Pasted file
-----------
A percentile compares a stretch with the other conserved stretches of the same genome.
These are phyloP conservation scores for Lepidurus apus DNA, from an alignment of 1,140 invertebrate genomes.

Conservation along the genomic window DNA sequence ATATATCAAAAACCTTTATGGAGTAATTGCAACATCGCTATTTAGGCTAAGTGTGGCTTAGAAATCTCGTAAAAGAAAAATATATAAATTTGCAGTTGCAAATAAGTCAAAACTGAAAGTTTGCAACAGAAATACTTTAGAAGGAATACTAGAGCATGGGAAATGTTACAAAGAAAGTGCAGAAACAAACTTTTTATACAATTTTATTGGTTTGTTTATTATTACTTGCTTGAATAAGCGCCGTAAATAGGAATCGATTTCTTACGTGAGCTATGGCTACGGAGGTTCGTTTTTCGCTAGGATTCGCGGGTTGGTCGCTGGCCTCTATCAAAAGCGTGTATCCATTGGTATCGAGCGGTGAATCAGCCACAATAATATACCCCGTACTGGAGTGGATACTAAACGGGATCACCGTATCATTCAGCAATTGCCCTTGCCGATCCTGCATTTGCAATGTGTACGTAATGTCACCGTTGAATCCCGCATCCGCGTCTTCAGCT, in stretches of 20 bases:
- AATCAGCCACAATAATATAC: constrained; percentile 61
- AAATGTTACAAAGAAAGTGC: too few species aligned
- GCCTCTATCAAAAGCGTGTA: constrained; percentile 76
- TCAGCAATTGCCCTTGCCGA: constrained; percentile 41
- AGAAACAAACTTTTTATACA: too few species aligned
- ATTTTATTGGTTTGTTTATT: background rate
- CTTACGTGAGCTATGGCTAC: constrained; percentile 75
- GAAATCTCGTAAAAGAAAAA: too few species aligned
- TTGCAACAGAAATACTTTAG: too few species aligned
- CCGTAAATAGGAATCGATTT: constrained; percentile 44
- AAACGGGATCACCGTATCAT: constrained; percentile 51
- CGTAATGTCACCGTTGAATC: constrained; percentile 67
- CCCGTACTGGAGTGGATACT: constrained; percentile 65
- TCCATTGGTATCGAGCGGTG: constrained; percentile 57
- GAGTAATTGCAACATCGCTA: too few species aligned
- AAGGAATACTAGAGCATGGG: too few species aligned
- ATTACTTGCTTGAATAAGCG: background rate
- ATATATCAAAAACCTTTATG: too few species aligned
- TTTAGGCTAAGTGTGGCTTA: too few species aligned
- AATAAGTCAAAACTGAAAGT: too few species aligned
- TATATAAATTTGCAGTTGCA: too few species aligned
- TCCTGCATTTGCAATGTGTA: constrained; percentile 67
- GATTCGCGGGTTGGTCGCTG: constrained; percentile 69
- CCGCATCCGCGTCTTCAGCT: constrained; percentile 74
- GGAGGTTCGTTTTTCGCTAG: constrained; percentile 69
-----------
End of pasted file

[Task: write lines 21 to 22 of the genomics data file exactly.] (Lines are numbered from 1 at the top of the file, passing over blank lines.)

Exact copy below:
- ATATATCAAAAACCTTTATG: too few species aligned
- TTTAGGCTAAGTGTGGCTTA: too few species aligned